Ogiers of St Martins first opened for business in Grande Rue in 1967. Daphne and Gerald Ogier started the business out of a passion for good quality customer service and Daphne's love for fashion and accessories. Gerald Ogier passed away in 1986 and Daphne carried on the business with the help from her daughter Valerie. Daphne maintained an active role in the business until a few years before her passing away in 2018.
Ogiers roots start in the iconic Guernsey business - Gabriels in Fountain Street. When Gerald and Daphne returned to Guernsey, Daphne asked her brother, Ben Gabriel, if he could help them find a shop to rent. He was able to secure a shop in St. Martins, where Ogiers began trading over 50 years ago.
Ogiers started selling similar products to Gabriels, such as overalls and wellington boots for the workers in the local vineries. However they wanted to move away from this and began selling ladies dresses, underwear and household textiles.
“When we first started the shop was very much the same as Gabriel’s… we had to work hard to make it how we wanted it.” - Daphne Ogier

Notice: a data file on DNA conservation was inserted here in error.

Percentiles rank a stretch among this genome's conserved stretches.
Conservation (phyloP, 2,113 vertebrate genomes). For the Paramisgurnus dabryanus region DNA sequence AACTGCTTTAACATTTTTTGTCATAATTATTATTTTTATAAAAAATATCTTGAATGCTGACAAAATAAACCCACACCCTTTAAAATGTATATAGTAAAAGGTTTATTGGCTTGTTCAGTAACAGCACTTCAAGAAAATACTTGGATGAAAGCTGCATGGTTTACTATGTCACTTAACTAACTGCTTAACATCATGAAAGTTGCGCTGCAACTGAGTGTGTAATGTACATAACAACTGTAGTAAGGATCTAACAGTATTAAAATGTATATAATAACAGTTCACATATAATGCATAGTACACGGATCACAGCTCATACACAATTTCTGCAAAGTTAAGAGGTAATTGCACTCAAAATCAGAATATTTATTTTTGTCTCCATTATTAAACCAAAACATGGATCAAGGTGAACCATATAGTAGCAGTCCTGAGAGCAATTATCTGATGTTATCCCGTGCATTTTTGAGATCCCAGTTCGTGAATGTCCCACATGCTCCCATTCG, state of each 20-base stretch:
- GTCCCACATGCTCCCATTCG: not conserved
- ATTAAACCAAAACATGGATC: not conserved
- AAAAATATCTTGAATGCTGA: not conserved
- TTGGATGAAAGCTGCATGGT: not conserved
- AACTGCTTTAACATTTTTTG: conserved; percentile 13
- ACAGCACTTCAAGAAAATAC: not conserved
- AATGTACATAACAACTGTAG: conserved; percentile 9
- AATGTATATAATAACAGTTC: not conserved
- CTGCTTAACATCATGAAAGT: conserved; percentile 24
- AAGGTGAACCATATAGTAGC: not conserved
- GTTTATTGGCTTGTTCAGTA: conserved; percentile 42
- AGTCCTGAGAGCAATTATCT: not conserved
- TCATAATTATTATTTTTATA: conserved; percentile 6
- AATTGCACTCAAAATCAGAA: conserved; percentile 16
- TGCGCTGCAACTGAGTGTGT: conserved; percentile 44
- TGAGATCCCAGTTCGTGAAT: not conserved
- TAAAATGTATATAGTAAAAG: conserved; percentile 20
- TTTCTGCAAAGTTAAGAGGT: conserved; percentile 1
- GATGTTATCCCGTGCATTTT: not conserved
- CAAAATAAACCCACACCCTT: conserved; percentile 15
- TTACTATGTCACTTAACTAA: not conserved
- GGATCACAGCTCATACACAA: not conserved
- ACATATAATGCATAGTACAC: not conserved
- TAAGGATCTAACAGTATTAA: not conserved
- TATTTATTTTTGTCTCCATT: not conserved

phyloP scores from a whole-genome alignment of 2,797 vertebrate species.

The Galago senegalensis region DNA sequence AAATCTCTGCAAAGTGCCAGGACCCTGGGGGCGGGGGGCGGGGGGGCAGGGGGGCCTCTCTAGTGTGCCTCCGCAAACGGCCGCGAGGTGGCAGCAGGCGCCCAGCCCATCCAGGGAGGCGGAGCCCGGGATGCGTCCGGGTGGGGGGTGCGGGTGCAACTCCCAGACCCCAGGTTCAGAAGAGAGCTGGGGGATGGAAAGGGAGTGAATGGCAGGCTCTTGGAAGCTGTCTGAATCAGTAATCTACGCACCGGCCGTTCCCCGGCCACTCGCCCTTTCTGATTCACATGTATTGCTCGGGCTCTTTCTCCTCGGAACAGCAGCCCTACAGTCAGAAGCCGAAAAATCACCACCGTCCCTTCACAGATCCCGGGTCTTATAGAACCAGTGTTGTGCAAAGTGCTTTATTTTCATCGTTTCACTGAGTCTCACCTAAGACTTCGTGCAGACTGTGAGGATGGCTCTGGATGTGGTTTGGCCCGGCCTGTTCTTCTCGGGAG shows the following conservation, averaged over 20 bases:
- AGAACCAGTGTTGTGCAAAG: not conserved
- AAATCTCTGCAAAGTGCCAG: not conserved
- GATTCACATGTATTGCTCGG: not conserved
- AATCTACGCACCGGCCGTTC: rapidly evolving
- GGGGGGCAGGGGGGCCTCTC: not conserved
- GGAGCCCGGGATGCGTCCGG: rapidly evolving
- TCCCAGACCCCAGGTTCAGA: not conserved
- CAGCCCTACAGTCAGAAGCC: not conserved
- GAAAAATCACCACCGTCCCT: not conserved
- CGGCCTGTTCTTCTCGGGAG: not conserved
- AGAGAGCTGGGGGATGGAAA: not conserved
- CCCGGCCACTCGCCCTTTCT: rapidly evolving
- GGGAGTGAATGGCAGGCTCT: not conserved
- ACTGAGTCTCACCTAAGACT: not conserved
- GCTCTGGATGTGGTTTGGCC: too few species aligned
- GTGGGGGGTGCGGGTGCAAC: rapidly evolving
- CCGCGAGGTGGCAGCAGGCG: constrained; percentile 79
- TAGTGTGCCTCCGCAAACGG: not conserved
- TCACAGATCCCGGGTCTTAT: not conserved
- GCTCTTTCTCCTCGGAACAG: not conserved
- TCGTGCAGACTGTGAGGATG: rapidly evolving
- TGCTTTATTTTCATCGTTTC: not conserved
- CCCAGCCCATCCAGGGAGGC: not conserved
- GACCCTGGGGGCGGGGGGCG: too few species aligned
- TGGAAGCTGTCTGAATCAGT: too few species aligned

In the 1970s the business began expanding by taking on nearby shops, and at one point had 5 shops in total. The business now operates over 3 shops, whilst still selling a wide range of products.
Valerie Benoist has been involved in the business since her mid twenties. Val took over from her father, Gerald, when he died suddenly from a heart attack. The business experienced a difficult time, but through the support of a small staff, Val and Daphne kept the business going.
Val’s husband Laurie joined the family business in 1990 when the new menswear shop was built.
Still A Family Business
The business remains a family affair with John Ogier, Valerie's brother taking up a directorship role and his daughter Hannah Ogier working in the shop, managing social media and design aspects of the business.
Ogiers is now looking to the future hoping to gain more of a presence online and on social media, expanding its range of brands, and focusing on reducing its plastic waste after its switch to paper bags in 2018.